02 March 2016

Please remember


In these days when spring struggles to overcome winter, please remember:

To be kind
That we all struggle
That we are all different
Even if our battles seem the same, 
they are different and can be so very, very different
so please, please, please be kind.
To yourself
To others
To all

Please remember, that your battle does not = someone else's battle. Even if you fight something with the same name, it will not, and does not appear the same from person to person.

Just because you fight something called depression or anxiety or anything else, and you meet someone else that does as well, you can't get mad at them or disappointed in them, when what worked for you doesn't work for them. Its great to share stories and offer advice, but the best thing you can do is stand by them. And let them know that you care. Even in the darkest moments when all seems lost, just sit with them.

Please don't tell them that they are cowards if they talking of giving up. Please don't insult them & hope that it shocks them into getting well. Don't try to point out all of the things they have that other people don't. Don't give up on them. Please, PLEASE, just stand by them. Their journey is dark and cold and lonely. And offering a spark in the dark, no matter how small you think it is, can help. 

And if they leave this world, by their own choice or not, remember that they fought a hard battle, even if you don't see the scars. Remember their fight, remember that they did their best to be brave, even in the darkest of nights.

And for the love of all that is holy, if you ever, and I MEAN EVER, tell someone battling depression that they aren't solving it fast enough for you, or still struggling with it after so many months when it should be over, then I hope you are never put into the same spot. And I hope that if you are, the people you belittled with your comments show you mercy that you never gave them.

postscript: Just to reassure people before they ask I'm fine. I'm in a better place mentally than I was a year ago. And I'm writing this about things I've learned in my battle. Things that didn't help. Things that did. Yes all of these happened, mostly from well meaning people. And yes the last one really did happen by someone that wasn't so well meaning, despite calling themselves a Christian, and was in a position of power. I can only hope that one day she is shown more kindness than she ever gave me or many others.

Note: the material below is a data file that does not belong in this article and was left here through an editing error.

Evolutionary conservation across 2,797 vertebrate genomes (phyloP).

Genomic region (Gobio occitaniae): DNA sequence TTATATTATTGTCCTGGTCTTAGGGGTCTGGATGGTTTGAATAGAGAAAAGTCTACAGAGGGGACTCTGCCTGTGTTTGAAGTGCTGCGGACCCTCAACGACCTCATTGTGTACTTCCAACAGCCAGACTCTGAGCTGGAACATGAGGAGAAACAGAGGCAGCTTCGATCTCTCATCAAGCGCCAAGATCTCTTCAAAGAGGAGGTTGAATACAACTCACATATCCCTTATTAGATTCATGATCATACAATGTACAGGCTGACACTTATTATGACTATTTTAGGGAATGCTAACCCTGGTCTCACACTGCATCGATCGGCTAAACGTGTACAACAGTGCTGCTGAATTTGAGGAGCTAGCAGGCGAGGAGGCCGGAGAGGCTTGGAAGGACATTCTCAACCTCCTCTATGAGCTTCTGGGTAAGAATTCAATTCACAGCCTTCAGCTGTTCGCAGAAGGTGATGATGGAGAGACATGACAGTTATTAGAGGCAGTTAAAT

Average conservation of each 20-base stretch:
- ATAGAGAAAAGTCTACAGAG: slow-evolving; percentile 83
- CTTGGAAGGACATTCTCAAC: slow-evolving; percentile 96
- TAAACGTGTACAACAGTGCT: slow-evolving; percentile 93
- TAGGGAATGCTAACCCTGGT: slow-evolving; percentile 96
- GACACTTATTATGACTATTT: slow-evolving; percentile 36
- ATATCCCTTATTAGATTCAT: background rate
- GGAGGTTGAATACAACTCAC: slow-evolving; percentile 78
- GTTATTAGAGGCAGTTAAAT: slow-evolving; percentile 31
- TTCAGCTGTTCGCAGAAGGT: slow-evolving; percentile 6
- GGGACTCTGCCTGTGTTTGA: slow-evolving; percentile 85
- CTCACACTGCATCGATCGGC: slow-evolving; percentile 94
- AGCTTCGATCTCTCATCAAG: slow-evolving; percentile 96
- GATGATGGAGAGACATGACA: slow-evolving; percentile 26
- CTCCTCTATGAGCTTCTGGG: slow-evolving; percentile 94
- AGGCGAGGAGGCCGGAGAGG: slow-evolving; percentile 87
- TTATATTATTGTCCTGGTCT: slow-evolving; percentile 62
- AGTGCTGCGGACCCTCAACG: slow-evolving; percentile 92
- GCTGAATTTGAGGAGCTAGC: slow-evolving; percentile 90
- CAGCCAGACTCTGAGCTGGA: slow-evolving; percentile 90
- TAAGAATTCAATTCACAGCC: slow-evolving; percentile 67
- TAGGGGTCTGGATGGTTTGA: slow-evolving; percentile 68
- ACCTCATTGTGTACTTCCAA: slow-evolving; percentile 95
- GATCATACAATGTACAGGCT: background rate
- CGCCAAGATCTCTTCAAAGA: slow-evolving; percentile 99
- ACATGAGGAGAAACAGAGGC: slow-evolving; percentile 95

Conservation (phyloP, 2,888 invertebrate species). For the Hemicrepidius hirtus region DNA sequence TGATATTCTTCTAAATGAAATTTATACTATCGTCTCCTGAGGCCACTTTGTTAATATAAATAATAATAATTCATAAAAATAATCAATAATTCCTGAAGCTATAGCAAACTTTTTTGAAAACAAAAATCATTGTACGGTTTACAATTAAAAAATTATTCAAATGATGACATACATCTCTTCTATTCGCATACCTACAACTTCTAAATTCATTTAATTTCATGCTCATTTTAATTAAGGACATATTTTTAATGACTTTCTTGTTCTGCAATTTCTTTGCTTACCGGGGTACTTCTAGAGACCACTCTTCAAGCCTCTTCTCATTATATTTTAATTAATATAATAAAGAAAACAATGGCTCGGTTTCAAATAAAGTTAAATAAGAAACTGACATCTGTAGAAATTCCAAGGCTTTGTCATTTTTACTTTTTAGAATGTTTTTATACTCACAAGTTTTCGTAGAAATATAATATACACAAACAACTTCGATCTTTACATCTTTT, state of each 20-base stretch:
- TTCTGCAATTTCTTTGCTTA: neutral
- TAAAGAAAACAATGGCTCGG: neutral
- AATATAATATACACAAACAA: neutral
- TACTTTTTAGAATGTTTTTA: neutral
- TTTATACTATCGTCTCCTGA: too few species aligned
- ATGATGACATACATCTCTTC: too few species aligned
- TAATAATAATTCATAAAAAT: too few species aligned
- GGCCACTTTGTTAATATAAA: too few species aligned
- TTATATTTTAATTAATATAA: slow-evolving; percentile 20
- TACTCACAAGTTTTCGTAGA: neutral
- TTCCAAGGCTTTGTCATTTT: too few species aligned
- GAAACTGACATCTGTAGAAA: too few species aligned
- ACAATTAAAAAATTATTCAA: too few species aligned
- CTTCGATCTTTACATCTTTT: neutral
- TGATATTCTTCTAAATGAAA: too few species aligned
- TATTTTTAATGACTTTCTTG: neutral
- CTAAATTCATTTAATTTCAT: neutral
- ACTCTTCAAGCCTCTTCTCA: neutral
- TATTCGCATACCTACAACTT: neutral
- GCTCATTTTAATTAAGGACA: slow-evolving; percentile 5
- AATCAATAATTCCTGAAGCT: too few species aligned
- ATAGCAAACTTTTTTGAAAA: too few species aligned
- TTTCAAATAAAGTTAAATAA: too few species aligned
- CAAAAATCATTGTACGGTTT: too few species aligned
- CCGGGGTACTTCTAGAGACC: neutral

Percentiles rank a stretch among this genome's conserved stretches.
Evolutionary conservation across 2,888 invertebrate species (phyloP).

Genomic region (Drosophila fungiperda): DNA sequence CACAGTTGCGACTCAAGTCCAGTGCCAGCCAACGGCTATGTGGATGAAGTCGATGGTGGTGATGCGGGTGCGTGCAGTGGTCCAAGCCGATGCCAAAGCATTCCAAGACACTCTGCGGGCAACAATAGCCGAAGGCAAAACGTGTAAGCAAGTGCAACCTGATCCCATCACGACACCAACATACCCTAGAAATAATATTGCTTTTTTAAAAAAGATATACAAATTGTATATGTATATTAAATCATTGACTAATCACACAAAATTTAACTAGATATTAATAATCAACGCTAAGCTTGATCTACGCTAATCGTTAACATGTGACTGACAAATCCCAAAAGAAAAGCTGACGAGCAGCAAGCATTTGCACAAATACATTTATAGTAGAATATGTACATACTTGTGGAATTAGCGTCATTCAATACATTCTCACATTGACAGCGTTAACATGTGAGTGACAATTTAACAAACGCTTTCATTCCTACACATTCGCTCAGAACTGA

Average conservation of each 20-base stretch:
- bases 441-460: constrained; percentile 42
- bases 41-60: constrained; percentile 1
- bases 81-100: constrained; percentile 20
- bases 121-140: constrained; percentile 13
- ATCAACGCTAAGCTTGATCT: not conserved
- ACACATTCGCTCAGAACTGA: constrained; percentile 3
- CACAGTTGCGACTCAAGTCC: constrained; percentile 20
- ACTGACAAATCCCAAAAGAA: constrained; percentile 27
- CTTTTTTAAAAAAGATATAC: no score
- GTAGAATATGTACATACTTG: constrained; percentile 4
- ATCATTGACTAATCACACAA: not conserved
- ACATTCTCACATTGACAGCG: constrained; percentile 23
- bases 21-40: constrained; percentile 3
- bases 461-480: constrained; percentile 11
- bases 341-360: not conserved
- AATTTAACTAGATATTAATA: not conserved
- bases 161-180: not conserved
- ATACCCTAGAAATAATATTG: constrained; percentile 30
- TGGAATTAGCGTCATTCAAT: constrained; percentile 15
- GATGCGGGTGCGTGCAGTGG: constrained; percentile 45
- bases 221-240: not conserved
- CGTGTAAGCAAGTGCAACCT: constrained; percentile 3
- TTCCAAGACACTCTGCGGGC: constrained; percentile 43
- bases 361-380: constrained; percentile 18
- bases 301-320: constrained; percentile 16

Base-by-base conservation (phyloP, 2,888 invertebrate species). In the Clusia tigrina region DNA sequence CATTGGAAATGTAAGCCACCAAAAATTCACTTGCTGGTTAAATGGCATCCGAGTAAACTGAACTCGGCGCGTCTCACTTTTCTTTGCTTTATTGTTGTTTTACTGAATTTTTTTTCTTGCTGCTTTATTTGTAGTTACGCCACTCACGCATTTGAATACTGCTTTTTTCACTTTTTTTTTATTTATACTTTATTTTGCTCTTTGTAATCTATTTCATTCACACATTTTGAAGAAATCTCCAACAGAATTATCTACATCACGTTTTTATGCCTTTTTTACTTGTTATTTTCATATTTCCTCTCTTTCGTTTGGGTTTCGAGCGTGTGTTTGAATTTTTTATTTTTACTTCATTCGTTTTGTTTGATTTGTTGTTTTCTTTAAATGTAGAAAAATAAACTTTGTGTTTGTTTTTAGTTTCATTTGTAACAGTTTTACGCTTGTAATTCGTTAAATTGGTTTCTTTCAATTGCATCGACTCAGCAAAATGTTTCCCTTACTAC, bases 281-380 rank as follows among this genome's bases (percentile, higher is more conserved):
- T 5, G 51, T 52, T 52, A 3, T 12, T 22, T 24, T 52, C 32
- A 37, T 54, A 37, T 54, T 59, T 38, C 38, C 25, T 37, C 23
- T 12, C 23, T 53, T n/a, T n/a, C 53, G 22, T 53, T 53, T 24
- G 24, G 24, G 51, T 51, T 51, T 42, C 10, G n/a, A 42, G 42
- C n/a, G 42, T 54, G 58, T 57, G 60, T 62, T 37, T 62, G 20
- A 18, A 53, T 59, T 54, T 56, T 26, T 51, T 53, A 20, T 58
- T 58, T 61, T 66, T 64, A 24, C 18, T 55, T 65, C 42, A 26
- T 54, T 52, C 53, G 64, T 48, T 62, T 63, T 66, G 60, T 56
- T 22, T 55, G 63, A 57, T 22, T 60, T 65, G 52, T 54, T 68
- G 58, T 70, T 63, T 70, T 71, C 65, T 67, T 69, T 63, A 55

21 January 2016

Autism and the Media

Please be forewarned this is a ranty post.  All because I heard a radio program today. That made me want to go to the radio station and smack the crap out of the hosts. But I can't do that without getting into trouble. So...I write this post instead.

Dear media hosts, please stop talking about autism. Because you're doing way more harm to those of us on the spectrum than helping. Seriously. Unless you're talking to Dr. Temple Grandin, someone with autism, or people with ACTUAL credentials (and I mean advanced degrees that haven't been discredited) just...stop. Don't talk.

Because every time you talk about the increase in the number of people diagnosed and how something in the world changed, whether it be vaccines or food or f'ing space aliens mucking about with our DNA, you make things a thousand times worse for those trying to help people on the spectrum and 10,000 times worse for those on the spectrum. Because all of those things that you say, whether you mean it or not, make it sound like we're less of a person. That we're an accident caused by something that our parents or doctors should have controlled. And that those of us on the spectrum...we shouldn't be alive.

Maybe you don't say that last thing. Maybe you don't support it. But you keep talking to people that do. That treat those of us on the spectrum like we're some type of disease that shouldn't exist. The anti-vaccers basically say it. They would rather have dead children or children with debilitating diseases like polio, than a child on the spectrum. And I get it. They want the "normal" happy child everyone does...but "normal" is bullshit horrible term that doesn't exist.  You treat us like we're a mental illness that can be wiped out. That can be solved. But that isn't us.

Maybe some real facts will help you understand why all of this is a dangerous thing for non-experts (and even for experts) to talk about. Take a look at modern medicine in relation to "mental health" care that many people with autism fell into.

  • We didn't really understand germs and washing hands until well into the 1900's. 
  • Gave mental health patients typhoid fever in the 1920's to rid them of the illness. They won the Nobel Prize in 1927 for that theory.
  • Put people with mental health issues into diabetic comas in the 1930's
  • Didn't understand that x-rays could give radiation poisoning until the 1950's. 
  • Preformed electric shock therapy and lobotomies into the 1960's
  • Well into the 2000's many people on the spectrum were misdiagnosed as ADHD, bipolar, shy, anti-social behavior, etc.
  • and this doesn't include the numerous other theories or institutions that people were shoved into in order to "help them" disappear from "polite society." 
People on the spectrum are not a mental illness. People on the spectrum are people. We've been around since the beginning of time.The reason you see an increase in numbers? That's because people finally stopped trying to shove us out of sight or diagnosing us incorrectly because god forbid we use the label autism, and went "Oh...oh. They are real people."

It's not that we need treatment "to get better." It's that we need understanding. Why does that matter you ask? Because it changes how people treat us. Because more than anything, it changes how we treat ourselves.